In the diet, protein sources are labeled according to how many of the essential amino acids they provide: A complete protein source is one that provides all of the essential amino acids. You may also hear these sources called high-quality proteins. Animal-based foods; like meat, poultry, fish, milk, eggs, and cheese are considered complete protein sources. An incomplete protein source is one that is low in one or more of the essential amino acids. Complementary proteins are two or more incomplete protein sources that together provide adequate amounts of all the essential amino acids.
For example: Rice contains moderate amounts of certain essential amino acids; however, these same essential amino acids are found in greater amounts in dry beans. Similarly, dry beans contain lower amounts of other essential amino acids that can be found in larger amounts in rice. Together, these two foods can provide adequate amounts of all the essential amino acids the body needs.
Here are examples of amounts of protein in food: •1 cup of milk has 8 grams of protein •A 3-ounce piece of meat has about 21 grams of protein •1 cup of dry beans has about 16 grams of protein •An 8-ounce container of yogurt has about 11 grams of protein Added together, just these four sources would meet the protein needs of an adult male (56 grams). This doesn't count all the other foods that add smaller amounts of protein to his diet.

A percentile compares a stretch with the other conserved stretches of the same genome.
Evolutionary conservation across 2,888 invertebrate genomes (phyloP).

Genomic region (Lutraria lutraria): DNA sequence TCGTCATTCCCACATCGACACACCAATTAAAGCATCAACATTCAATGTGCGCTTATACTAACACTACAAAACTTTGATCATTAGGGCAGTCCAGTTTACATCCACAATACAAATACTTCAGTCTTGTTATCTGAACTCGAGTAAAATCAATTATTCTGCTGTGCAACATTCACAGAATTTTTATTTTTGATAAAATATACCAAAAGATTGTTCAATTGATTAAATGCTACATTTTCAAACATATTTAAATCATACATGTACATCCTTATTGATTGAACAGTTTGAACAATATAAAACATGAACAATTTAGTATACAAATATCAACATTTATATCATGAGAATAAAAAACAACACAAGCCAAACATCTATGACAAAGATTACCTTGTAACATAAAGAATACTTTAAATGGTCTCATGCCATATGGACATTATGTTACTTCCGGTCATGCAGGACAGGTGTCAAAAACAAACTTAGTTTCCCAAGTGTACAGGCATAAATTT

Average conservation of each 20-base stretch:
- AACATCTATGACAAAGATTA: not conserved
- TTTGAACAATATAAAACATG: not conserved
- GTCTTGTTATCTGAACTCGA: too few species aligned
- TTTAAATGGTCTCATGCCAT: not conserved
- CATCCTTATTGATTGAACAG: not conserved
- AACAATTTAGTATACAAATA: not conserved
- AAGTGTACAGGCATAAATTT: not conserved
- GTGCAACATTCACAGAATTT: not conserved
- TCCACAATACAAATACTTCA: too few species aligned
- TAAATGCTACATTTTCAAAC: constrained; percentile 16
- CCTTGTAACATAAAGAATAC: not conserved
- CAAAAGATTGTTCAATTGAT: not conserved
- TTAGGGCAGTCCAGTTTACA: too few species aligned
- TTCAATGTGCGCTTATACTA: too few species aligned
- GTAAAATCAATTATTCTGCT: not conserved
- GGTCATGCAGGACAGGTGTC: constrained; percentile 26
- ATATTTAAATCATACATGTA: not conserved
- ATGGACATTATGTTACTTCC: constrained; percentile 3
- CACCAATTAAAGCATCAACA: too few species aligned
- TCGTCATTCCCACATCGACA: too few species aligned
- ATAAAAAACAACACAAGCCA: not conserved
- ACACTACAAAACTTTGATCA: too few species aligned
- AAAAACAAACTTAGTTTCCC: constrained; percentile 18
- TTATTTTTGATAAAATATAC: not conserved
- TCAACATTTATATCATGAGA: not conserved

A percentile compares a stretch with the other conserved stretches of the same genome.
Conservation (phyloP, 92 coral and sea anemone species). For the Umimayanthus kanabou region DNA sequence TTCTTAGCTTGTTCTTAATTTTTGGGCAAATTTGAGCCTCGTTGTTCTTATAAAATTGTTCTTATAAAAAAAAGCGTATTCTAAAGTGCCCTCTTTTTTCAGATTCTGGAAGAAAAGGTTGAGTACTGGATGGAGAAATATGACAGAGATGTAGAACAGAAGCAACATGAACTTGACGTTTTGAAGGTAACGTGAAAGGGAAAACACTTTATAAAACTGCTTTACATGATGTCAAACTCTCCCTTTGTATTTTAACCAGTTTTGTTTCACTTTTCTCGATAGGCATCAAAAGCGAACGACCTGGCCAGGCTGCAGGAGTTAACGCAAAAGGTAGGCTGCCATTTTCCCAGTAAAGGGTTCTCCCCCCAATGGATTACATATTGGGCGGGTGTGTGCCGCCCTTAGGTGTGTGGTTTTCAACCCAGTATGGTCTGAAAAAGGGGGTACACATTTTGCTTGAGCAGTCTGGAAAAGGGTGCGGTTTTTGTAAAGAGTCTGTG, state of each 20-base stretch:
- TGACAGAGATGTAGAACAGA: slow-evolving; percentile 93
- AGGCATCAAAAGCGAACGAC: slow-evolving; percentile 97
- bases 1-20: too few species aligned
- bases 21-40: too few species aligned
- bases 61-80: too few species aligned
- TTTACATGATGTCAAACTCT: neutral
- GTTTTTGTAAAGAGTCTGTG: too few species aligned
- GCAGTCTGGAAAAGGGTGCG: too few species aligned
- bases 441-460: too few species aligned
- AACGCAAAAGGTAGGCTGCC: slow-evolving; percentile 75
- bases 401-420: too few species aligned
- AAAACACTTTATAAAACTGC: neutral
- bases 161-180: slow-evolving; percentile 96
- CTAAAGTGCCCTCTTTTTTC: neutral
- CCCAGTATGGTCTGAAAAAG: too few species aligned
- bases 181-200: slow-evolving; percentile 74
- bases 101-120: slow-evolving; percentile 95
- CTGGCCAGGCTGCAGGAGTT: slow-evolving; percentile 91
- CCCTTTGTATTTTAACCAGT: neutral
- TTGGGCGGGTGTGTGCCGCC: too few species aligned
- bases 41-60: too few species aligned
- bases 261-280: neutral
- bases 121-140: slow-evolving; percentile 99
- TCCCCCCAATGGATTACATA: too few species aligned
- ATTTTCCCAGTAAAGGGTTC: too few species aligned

To help you make lower-fat protein choices -- •Choose meats that are leaner cuts and trim away any fat you can see. For chicken and turkey, remove the skin to reduce fat. •Substitute pinto or black beans for meat in chili and tacos. •Choose low-fat or fat-free milk and yogurt. •Choose low-fat or fat-free cheese. •Choose egg whites or pasteurized egg white products. What if I am a vegetarian? Because some vegetarians avoid eating all (or most) animal foods, they must rely on plant-based sources of protein to meet their protein needs. With some planning, a vegetarian diet can easily meet the recommended protein needs of adults and children.
Sources 1 The position of the American Dietetic Association and Dietitians of Canada: Vegetarian diets. JADA, 2003; 103(6) 748 – 765.
Source 2 for Acceptable Macronutrient Distribution Range (AMDR) reference and RDAs: Institute of Medicine (IOM) Dietary Reference Intakes for Energy, Carbohydrate, Fiber, Fat, Fatty Acids, Cholesterol, Protein, and Amino Acids. This report may be accessed via http://www.nap.edu/*